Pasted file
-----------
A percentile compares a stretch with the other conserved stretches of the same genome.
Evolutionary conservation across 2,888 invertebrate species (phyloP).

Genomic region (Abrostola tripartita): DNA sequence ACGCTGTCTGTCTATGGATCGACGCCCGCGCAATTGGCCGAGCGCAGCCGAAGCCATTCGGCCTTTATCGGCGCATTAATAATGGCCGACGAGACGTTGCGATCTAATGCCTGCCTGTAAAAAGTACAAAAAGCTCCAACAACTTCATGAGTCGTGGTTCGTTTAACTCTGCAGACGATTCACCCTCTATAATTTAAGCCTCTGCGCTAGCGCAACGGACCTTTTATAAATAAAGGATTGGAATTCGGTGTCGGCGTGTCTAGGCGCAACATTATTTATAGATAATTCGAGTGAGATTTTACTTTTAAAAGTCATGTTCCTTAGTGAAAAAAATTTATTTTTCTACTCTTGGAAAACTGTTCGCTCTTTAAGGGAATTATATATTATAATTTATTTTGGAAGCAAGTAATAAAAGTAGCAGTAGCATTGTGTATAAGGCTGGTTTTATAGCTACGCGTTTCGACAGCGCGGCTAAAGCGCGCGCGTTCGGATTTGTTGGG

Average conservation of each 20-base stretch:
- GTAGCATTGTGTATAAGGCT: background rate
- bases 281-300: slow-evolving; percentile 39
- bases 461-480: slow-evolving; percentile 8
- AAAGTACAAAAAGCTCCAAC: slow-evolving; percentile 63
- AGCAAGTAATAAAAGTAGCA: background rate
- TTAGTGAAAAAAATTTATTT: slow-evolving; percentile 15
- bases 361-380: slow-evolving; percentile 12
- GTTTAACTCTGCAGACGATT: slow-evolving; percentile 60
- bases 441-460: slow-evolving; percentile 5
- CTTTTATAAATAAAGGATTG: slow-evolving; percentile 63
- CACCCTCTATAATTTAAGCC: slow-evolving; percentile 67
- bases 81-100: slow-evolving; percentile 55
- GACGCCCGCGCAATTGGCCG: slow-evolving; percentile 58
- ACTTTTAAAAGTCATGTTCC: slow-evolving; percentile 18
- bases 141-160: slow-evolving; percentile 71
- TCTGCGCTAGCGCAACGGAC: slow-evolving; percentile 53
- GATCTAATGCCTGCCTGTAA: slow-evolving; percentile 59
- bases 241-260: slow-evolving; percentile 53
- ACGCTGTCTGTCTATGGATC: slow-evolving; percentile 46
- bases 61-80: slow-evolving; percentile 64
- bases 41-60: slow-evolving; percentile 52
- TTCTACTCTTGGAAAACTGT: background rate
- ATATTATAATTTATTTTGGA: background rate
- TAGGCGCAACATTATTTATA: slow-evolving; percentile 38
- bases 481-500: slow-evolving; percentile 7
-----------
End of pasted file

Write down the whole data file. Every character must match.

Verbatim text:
A percentile compares a stretch with the other conserved stretches of the same genome.
Evolutionary conservation across 2,888 invertebrate species (phyloP).

Genomic region (Abrostola tripartita): DNA sequence ACGCTGTCTGTCTATGGATCGACGCCCGCGCAATTGGCCGAGCGCAGCCGAAGCCATTCGGCCTTTATCGGCGCATTAATAATGGCCGACGAGACGTTGCGATCTAATGCCTGCCTGTAAAAAGTACAAAAAGCTCCAACAACTTCATGAGTCGTGGTTCGTTTAACTCTGCAGACGATTCACCCTCTATAATTTAAGCCTCTGCGCTAGCGCAACGGACCTTTTATAAATAAAGGATTGGAATTCGGTGTCGGCGTGTCTAGGCGCAACATTATTTATAGATAATTCGAGTGAGATTTTACTTTTAAAAGTCATGTTCCTTAGTGAAAAAAATTTATTTTTCTACTCTTGGAAAACTGTTCGCTCTTTAAGGGAATTATATATTATAATTTATTTTGGAAGCAAGTAATAAAAGTAGCAGTAGCATTGTGTATAAGGCTGGTTTTATAGCTACGCGTTTCGACAGCGCGGCTAAAGCGCGCGCGTTCGGATTTGTTGGG

Average conservation of each 20-base stretch:
- GTAGCATTGTGTATAAGGCT: background rate
- bases 281-300: slow-evolving; percentile 39
- bases 461-480: slow-evolving; percentile 8
- AAAGTACAAAAAGCTCCAAC: slow-evolving; percentile 63
- AGCAAGTAATAAAAGTAGCA: background rate
- TTAGTGAAAAAAATTTATTT: slow-evolving; percentile 15
- bases 361-380: slow-evolving; percentile 12
- GTTTAACTCTGCAGACGATT: slow-evolving; percentile 60
- bases 441-460: slow-evolving; percentile 5
- CTTTTATAAATAAAGGATTG: slow-evolving; percentile 63
- CACCCTCTATAATTTAAGCC: slow-evolving; percentile 67
- bases 81-100: slow-evolving; percentile 55
- GACGCCCGCGCAATTGGCCG: slow-evolving; percentile 58
- ACTTTTAAAAGTCATGTTCC: slow-evolving; percentile 18
- bases 141-160: slow-evolving; percentile 71
- TCTGCGCTAGCGCAACGGAC: slow-evolving; percentile 53
- GATCTAATGCCTGCCTGTAA: slow-evolving; percentile 59
- bases 241-260: slow-evolving; percentile 53
- ACGCTGTCTGTCTATGGATC: slow-evolving; percentile 46
- bases 61-80: slow-evolving; percentile 64
- bases 41-60: slow-evolving; percentile 52
- TTCTACTCTTGGAAAACTGT: background rate
- ATATTATAATTTATTTTGGA: background rate
- TAGGCGCAACATTATTTATA: slow-evolving; percentile 38
- bases 481-500: slow-evolving; percentile 7